Harbor Committee Asks Village to Restore Proposal to Require Boat Registrations in Outer Harbor

John Parker, representing the Harbor Committee, asks the Village Board to restore a requirement for boat registrations to the proposed rules for the “outer management area” of the harbor beyond the breakwater. Peter Boody photo

Should commercial vessels and boats over 55 feet be required to register with the harbor master before mooring or anchoring in Sag Harbor’s proposed “outer management area” beyond the breakwater?

That was one several hot topics Tuesday when the multi-year effort to revise Sag Harbor’s waterways code to set the rules for mooring, anchoring and other boating activity outside the breakwater continued before the Village Board and a packed audience at its monthly meeting Tuesday.

Water pollution, and high levels of coliform bacteria at Havens Beach after last month’s heavy rains, were also hot topics during the wide-ranging public discussion, with one speaker pointing out that it can’t be boaters illegally discharging their holding tanks that boosted the bacteria count last month because it’s too early in the season for that. Renee Simons of Sag Harbor Hills said the culprit is waste that dog walkers leave behind after their visits to the open field beside Havens Beach and its drainage dreen.

Others pointed out that the natural bowl formed by the terrain directs runoff by gravity — including seepage from old septic systems and street waste — straight to the dreen, making Havens Beach a natural receptacle for bacterial pollution.

That makes the area a prime candidate for the eventual expansion of the village’s sewer district.

At the village’s request, the state in 2016 expanded the village’s area of jurisdiction from 1,500 feet offshore to the area beyond the breakwater so that it could regulate the increasing boating and seaplane activity there. The Harbor Committee has been working ever since to draft the rules, which are up to the Village Board to enact.

The committee favors the boat registration requirement and included it in the code proposal it presented to the Village Board early this year. But the provision was deleted after Trustee Ken O’Donnell in January said it was “over-legislating” and HarborMaster Bob Bori said it was unnecessary. It was still missing from the version that the Village Board presented for a public hearing Tuesday.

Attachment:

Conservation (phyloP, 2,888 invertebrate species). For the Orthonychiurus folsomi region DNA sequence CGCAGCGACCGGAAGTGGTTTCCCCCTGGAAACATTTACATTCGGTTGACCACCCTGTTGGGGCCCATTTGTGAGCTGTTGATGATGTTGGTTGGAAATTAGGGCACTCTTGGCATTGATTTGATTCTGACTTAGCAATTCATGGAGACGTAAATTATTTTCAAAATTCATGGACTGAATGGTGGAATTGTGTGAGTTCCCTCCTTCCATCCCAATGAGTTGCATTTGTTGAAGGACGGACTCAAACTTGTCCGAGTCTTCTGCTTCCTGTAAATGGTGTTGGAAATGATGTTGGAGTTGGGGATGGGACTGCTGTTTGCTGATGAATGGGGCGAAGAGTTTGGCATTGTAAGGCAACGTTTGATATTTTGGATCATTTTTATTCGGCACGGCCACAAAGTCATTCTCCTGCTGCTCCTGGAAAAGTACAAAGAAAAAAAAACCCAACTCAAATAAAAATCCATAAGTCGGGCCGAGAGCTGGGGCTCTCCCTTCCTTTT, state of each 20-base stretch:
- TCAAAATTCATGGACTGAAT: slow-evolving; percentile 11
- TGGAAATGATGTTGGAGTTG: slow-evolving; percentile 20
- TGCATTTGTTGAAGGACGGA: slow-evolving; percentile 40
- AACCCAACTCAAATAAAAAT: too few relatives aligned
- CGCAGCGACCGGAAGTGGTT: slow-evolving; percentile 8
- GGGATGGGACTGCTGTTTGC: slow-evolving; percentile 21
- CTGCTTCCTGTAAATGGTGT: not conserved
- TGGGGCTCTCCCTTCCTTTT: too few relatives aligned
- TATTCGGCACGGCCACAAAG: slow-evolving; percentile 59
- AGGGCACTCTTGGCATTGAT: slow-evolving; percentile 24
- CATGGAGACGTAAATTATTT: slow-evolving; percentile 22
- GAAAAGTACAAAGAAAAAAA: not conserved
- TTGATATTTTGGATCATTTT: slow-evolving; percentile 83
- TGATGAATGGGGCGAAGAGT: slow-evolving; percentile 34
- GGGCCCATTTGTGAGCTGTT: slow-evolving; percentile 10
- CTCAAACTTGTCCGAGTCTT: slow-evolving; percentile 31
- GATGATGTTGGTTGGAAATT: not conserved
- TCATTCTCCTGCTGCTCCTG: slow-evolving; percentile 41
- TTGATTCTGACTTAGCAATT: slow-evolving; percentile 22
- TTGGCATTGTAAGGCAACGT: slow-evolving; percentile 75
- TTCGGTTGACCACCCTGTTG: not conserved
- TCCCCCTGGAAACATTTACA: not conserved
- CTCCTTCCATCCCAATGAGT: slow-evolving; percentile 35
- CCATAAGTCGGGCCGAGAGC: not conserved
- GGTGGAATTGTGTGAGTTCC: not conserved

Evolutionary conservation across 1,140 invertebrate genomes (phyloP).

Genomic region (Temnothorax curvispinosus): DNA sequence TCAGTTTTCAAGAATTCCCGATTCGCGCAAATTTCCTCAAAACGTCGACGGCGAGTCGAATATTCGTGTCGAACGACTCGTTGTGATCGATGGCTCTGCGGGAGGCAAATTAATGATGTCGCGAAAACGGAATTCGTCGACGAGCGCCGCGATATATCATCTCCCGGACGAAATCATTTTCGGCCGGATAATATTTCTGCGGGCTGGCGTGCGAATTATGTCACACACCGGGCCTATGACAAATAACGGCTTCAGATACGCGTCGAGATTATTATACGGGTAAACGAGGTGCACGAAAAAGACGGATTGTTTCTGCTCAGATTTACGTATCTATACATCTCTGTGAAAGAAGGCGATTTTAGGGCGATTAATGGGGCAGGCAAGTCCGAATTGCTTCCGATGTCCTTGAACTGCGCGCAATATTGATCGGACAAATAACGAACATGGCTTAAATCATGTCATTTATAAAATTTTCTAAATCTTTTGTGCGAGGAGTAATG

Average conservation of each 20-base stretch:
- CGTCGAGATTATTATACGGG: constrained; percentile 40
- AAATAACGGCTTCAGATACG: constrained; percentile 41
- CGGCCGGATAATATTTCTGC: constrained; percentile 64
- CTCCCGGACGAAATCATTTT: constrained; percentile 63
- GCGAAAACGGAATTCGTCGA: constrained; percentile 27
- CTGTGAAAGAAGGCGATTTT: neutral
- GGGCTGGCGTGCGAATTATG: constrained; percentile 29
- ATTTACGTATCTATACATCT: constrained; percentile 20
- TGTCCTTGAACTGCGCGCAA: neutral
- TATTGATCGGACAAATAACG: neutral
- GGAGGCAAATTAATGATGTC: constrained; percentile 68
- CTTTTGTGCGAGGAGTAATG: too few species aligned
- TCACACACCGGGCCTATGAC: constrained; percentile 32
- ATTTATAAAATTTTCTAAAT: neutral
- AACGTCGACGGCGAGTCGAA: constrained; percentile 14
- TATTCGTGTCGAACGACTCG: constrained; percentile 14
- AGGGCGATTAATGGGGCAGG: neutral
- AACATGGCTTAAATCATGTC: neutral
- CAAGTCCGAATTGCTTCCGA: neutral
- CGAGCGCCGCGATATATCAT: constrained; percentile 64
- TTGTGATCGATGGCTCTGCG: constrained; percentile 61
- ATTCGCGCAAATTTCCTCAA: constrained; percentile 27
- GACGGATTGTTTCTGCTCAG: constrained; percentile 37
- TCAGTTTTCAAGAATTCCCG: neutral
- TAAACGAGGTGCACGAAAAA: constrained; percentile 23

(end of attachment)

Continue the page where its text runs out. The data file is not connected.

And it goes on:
Saying the absence of the requirement “leaves a big hole,” Harbor Committee member John Parker — speaking on behalf of the committee — formally asked the Village Board at the hearing to restore the registration requirement. “We’re not sure of the circumstances behind the changes,” he said.

The requirement was also backed by speakers including Rick Drew of the East Hampton Town Board of Trustees, which had to sign off on the Harbor Committee’s code proposal because the Trustees control waters in the outer management area that lie in East Hampton Town.

No Village Board members responded to Mr. Parker’s request and the board took no action on the waterways proposal Tuesday, voting to hold the hearing open.

Former chair of the Harbor Committee Bruce Tait opposed the registration requirement, drawing applause for his stand. “I’m concerned about this whole registration thing: when you visit Sag Harbor, you have to show your papers.” He said it wasn’t required in any other harbor in the region.

“I have seen in Sag Harbor, in this room, an amazing ability to twist logic,” commented Michael S. Williams, president of the Azurest Homeowners Association. A supporter of the registration requirement, he added, “Don’t be such an advocate that you lose a sense of reason.”

Some of the crowd was there because of another provision of the Village Board’s version of the proposal, which they feared would allow all vessels, including large boats, to anchor indefinitely in a proposed recreational “fairway” from 500 to 1,500 feet off Havens and the adjoining beaches of Azurest, Sag Harbor Hills and Ninevah. Current regulations prohibit overnight anchoring in Sag Harbor, according to Mr. Parker.

“So that was a misunderstanding?” Carol Williams of the Friends of Havens Beach asked.

“A very big one, yes,” replied Mayor Sandra Schroeder, going on to explain that no mooring would be allowed in the area at all and anchoring only temporarily so vessels can be sheltered during storms. Mr. Parker also explained that short-term anchoring for recreational activities would also be allowed.